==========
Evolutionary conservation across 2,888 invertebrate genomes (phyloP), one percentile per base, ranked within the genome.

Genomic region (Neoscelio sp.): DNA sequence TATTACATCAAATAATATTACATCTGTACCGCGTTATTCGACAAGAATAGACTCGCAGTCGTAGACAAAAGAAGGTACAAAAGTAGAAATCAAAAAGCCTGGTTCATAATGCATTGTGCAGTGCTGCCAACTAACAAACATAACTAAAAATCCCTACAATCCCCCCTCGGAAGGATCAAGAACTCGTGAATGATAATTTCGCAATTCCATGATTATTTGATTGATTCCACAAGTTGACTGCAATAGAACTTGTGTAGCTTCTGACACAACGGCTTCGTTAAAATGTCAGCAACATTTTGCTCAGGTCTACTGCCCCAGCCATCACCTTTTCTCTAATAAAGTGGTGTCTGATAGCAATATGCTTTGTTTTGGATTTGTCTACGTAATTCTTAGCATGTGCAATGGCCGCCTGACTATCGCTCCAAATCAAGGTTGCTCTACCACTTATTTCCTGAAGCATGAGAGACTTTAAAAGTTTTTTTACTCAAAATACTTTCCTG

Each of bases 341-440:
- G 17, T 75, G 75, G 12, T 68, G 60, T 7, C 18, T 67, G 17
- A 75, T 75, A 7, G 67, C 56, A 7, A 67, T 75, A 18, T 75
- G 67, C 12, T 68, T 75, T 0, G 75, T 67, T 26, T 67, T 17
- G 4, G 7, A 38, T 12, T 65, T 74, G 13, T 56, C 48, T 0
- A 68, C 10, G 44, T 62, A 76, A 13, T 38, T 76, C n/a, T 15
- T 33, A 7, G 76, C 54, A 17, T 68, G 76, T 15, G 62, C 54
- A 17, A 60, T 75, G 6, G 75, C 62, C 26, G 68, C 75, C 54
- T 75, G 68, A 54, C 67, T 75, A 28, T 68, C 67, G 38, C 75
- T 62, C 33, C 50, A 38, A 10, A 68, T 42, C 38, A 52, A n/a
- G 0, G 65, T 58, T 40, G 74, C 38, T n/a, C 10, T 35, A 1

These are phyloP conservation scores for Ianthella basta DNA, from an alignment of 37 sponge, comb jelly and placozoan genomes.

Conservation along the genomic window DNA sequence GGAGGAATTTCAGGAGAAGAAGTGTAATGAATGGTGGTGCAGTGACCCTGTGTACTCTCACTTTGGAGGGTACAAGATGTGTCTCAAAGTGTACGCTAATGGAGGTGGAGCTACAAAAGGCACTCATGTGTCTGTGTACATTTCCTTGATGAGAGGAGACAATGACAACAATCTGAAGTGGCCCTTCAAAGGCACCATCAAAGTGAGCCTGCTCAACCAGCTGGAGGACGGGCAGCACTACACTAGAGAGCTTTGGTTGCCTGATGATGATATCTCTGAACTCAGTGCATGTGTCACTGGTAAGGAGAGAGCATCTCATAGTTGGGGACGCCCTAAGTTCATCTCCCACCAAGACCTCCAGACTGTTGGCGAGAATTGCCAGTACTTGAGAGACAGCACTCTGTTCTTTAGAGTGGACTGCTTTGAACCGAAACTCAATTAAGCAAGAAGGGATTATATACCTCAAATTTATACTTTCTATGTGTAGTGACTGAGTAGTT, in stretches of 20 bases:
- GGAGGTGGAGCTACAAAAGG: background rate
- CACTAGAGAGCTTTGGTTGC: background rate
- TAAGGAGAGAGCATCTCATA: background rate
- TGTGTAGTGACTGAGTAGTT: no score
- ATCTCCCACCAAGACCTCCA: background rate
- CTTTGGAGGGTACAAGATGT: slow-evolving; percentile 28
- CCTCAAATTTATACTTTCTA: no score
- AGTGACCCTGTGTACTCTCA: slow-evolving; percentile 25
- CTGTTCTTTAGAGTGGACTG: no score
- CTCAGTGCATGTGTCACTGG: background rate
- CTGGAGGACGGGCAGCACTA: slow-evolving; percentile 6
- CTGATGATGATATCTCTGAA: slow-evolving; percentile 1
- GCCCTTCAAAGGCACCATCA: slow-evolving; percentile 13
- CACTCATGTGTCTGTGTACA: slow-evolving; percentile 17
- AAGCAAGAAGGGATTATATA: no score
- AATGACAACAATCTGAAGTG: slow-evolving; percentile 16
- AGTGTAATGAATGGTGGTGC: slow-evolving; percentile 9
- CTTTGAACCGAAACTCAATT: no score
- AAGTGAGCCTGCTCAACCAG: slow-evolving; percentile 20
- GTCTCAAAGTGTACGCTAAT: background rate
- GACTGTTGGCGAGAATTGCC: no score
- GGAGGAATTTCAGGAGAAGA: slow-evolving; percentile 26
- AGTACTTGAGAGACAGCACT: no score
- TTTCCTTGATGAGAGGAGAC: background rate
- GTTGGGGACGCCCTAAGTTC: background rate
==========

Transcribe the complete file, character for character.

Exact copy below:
Evolutionary conservation across 2,888 invertebrate genomes (phyloP), one percentile per base, ranked within the genome.

Genomic region (Neoscelio sp.): DNA sequence TATTACATCAAATAATATTACATCTGTACCGCGTTATTCGACAAGAATAGACTCGCAGTCGTAGACAAAAGAAGGTACAAAAGTAGAAATCAAAAAGCCTGGTTCATAATGCATTGTGCAGTGCTGCCAACTAACAAACATAACTAAAAATCCCTACAATCCCCCCTCGGAAGGATCAAGAACTCGTGAATGATAATTTCGCAATTCCATGATTATTTGATTGATTCCACAAGTTGACTGCAATAGAACTTGTGTAGCTTCTGACACAACGGCTTCGTTAAAATGTCAGCAACATTTTGCTCAGGTCTACTGCCCCAGCCATCACCTTTTCTCTAATAAAGTGGTGTCTGATAGCAATATGCTTTGTTTTGGATTTGTCTACGTAATTCTTAGCATGTGCAATGGCCGCCTGACTATCGCTCCAAATCAAGGTTGCTCTACCACTTATTTCCTGAAGCATGAGAGACTTTAAAAGTTTTTTTACTCAAAATACTTTCCTG

Each of bases 341-440:
- G 17, T 75, G 75, G 12, T 68, G 60, T 7, C 18, T 67, G 17
- A 75, T 75, A 7, G 67, C 56, A 7, A 67, T 75, A 18, T 75
- G 67, C 12, T 68, T 75, T 0, G 75, T 67, T 26, T 67, T 17
- G 4, G 7, A 38, T 12, T 65, T 74, G 13, T 56, C 48, T 0
- A 68, C 10, G 44, T 62, A 76, A 13, T 38, T 76, C n/a, T 15
- T 33, A 7, G 76, C 54, A 17, T 68, G 76, T 15, G 62, C 54
- A 17, A 60, T 75, G 6, G 75, C 62, C 26, G 68, C 75, C 54
- T 75, G 68, A 54, C 67, T 75, A 28, T 68, C 67, G 38, C 75
- T 62, C 33, C 50, A 38, A 10, A 68, T 42, C 38, A 52, A n/a
- G 0, G 65, T 58, T 40, G 74, C 38, T n/a, C 10, T 35, A 1

These are phyloP conservation scores for Ianthella basta DNA, from an alignment of 37 sponge, comb jelly and placozoan genomes.

Conservation along the genomic window DNA sequence GGAGGAATTTCAGGAGAAGAAGTGTAATGAATGGTGGTGCAGTGACCCTGTGTACTCTCACTTTGGAGGGTACAAGATGTGTCTCAAAGTGTACGCTAATGGAGGTGGAGCTACAAAAGGCACTCATGTGTCTGTGTACATTTCCTTGATGAGAGGAGACAATGACAACAATCTGAAGTGGCCCTTCAAAGGCACCATCAAAGTGAGCCTGCTCAACCAGCTGGAGGACGGGCAGCACTACACTAGAGAGCTTTGGTTGCCTGATGATGATATCTCTGAACTCAGTGCATGTGTCACTGGTAAGGAGAGAGCATCTCATAGTTGGGGACGCCCTAAGTTCATCTCCCACCAAGACCTCCAGACTGTTGGCGAGAATTGCCAGTACTTGAGAGACAGCACTCTGTTCTTTAGAGTGGACTGCTTTGAACCGAAACTCAATTAAGCAAGAAGGGATTATATACCTCAAATTTATACTTTCTATGTGTAGTGACTGAGTAGTT, in stretches of 20 bases:
- GGAGGTGGAGCTACAAAAGG: background rate
- CACTAGAGAGCTTTGGTTGC: background rate
- TAAGGAGAGAGCATCTCATA: background rate
- TGTGTAGTGACTGAGTAGTT: no score
- ATCTCCCACCAAGACCTCCA: background rate
- CTTTGGAGGGTACAAGATGT: slow-evolving; percentile 28
- CCTCAAATTTATACTTTCTA: no score
- AGTGACCCTGTGTACTCTCA: slow-evolving; percentile 25
- CTGTTCTTTAGAGTGGACTG: no score
- CTCAGTGCATGTGTCACTGG: background rate
- CTGGAGGACGGGCAGCACTA: slow-evolving; percentile 6
- CTGATGATGATATCTCTGAA: slow-evolving; percentile 1
- GCCCTTCAAAGGCACCATCA: slow-evolving; percentile 13
- CACTCATGTGTCTGTGTACA: slow-evolving; percentile 17
- AAGCAAGAAGGGATTATATA: no score
- AATGACAACAATCTGAAGTG: slow-evolving; percentile 16
- AGTGTAATGAATGGTGGTGC: slow-evolving; percentile 9
- CTTTGAACCGAAACTCAATT: no score
- AAGTGAGCCTGCTCAACCAG: slow-evolving; percentile 20
- GTCTCAAAGTGTACGCTAAT: background rate
- GACTGTTGGCGAGAATTGCC: no score
- GGAGGAATTTCAGGAGAAGA: slow-evolving; percentile 26
- AGTACTTGAGAGACAGCACT: no score
- TTTCCTTGATGAGAGGAGAC: background rate
- GTTGGGGACGCCCTAAGTTC: background rate